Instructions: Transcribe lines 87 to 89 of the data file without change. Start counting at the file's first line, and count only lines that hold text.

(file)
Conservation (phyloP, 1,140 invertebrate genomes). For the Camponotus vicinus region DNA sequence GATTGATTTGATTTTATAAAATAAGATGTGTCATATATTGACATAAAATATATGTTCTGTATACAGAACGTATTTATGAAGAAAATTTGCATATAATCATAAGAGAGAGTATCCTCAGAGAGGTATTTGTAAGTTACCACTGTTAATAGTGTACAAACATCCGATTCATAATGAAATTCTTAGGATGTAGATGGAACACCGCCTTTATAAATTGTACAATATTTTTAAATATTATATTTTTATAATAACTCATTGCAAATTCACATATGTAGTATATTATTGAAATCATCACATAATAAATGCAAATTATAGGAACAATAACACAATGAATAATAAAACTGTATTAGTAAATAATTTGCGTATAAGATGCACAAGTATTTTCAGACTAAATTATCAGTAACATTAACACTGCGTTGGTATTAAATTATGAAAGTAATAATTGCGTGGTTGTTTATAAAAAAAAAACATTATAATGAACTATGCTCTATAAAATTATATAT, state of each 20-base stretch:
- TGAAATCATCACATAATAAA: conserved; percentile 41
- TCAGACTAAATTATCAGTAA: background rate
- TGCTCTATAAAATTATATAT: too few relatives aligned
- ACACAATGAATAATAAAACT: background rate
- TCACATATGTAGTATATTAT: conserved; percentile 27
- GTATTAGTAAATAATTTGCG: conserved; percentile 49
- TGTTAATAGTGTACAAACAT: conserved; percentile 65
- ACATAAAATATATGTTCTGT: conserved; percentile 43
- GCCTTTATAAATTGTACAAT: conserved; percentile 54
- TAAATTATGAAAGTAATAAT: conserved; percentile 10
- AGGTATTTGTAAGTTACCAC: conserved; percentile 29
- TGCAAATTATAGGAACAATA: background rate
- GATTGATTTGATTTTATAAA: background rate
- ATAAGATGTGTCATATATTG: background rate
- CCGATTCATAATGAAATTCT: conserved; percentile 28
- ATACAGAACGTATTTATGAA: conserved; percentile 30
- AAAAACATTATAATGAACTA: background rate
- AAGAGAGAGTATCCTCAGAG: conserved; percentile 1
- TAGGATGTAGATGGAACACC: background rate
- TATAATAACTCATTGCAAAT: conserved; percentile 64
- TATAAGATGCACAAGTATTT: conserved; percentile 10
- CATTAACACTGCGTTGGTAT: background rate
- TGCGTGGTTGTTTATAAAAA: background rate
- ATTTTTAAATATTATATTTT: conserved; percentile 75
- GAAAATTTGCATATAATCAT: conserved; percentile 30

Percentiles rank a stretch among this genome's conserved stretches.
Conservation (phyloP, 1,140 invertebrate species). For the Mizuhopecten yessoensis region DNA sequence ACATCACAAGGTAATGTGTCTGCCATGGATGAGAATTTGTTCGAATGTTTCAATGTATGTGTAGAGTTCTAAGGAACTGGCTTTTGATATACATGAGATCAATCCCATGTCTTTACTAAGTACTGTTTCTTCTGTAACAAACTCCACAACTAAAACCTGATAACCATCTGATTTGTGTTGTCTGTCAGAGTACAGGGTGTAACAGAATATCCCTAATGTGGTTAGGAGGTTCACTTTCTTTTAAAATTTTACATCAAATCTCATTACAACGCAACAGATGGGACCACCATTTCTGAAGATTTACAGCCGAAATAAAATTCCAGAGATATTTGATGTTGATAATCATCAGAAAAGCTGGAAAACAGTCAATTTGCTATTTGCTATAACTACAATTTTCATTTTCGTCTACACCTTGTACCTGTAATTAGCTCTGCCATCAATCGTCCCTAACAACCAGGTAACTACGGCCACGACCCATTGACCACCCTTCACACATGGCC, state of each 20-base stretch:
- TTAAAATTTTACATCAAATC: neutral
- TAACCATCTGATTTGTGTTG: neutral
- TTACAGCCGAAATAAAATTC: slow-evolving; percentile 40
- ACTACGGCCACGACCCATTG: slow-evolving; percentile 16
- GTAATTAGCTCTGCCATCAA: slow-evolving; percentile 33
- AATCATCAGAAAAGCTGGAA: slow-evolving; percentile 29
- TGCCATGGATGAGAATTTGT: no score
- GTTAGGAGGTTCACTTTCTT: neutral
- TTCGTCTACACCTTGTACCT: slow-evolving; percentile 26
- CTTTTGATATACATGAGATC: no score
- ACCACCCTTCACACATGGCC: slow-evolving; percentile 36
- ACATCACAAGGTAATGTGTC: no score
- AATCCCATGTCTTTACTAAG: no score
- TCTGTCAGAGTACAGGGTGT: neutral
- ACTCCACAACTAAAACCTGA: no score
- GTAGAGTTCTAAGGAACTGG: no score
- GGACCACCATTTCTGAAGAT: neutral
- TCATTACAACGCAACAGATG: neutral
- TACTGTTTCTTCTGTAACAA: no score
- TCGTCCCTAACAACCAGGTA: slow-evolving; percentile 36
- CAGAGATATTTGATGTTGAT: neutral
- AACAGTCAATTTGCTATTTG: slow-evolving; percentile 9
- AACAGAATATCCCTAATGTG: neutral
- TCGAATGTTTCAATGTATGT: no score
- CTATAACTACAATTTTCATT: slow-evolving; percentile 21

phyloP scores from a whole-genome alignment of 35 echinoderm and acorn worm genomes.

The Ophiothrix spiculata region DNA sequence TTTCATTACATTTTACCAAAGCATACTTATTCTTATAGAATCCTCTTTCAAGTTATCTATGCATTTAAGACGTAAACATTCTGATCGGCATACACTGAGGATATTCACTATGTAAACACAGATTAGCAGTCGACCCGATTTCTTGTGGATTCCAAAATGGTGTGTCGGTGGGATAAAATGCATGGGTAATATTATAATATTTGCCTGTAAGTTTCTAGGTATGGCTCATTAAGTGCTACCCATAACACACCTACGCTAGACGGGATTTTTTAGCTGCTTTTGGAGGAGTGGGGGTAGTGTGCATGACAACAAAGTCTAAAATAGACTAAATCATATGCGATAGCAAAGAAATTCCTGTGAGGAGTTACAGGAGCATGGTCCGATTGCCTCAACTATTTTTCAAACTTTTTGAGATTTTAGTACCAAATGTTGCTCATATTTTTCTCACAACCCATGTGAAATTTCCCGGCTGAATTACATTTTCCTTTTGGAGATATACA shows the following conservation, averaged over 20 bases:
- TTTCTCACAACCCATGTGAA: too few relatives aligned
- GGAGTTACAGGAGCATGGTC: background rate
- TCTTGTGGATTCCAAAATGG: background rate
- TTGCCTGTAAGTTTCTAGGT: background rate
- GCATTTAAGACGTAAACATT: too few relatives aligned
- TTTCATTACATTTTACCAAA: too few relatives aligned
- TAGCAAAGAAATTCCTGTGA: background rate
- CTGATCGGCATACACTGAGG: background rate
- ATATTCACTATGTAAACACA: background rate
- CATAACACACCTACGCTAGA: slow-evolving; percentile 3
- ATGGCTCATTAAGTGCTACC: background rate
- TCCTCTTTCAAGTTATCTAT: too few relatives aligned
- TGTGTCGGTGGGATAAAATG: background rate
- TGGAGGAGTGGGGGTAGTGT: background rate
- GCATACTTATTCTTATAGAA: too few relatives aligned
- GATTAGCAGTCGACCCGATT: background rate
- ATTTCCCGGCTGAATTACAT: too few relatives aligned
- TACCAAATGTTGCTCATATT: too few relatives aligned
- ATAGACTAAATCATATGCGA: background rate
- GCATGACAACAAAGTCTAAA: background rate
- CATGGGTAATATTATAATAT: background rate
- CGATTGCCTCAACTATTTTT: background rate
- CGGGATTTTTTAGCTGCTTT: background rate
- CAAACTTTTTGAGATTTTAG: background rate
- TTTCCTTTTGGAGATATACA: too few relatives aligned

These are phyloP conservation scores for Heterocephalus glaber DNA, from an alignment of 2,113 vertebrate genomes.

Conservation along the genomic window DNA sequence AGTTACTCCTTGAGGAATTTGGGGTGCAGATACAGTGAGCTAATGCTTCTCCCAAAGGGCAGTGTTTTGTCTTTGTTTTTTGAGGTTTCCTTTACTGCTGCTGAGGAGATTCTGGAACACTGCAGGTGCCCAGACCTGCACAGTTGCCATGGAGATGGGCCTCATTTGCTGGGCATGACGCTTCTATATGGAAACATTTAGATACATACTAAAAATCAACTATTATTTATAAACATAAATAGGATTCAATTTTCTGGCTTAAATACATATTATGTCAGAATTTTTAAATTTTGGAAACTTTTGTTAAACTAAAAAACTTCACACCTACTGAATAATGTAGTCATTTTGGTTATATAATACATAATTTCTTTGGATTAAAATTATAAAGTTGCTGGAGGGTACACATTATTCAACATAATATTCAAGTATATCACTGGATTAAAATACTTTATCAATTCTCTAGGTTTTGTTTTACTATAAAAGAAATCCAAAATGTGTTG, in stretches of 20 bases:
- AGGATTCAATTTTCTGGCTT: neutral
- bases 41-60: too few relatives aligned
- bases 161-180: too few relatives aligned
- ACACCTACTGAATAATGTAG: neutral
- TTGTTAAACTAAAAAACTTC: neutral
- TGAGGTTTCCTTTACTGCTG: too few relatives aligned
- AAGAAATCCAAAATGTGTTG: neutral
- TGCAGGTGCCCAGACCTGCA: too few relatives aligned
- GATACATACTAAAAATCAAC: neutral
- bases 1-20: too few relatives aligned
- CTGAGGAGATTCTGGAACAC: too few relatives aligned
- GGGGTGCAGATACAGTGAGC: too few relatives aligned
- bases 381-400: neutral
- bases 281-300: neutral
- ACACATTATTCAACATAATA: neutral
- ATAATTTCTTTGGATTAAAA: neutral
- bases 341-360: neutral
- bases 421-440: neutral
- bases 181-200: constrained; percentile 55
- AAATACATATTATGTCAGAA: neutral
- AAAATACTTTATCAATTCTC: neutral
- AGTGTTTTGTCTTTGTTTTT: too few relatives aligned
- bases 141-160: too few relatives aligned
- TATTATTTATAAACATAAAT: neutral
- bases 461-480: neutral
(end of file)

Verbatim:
- TTGTTAAACTAAAAAACTTC: neutral
- TGAGGTTTCCTTTACTGCTG: too few relatives aligned
- AAGAAATCCAAAATGTGTTG: neutral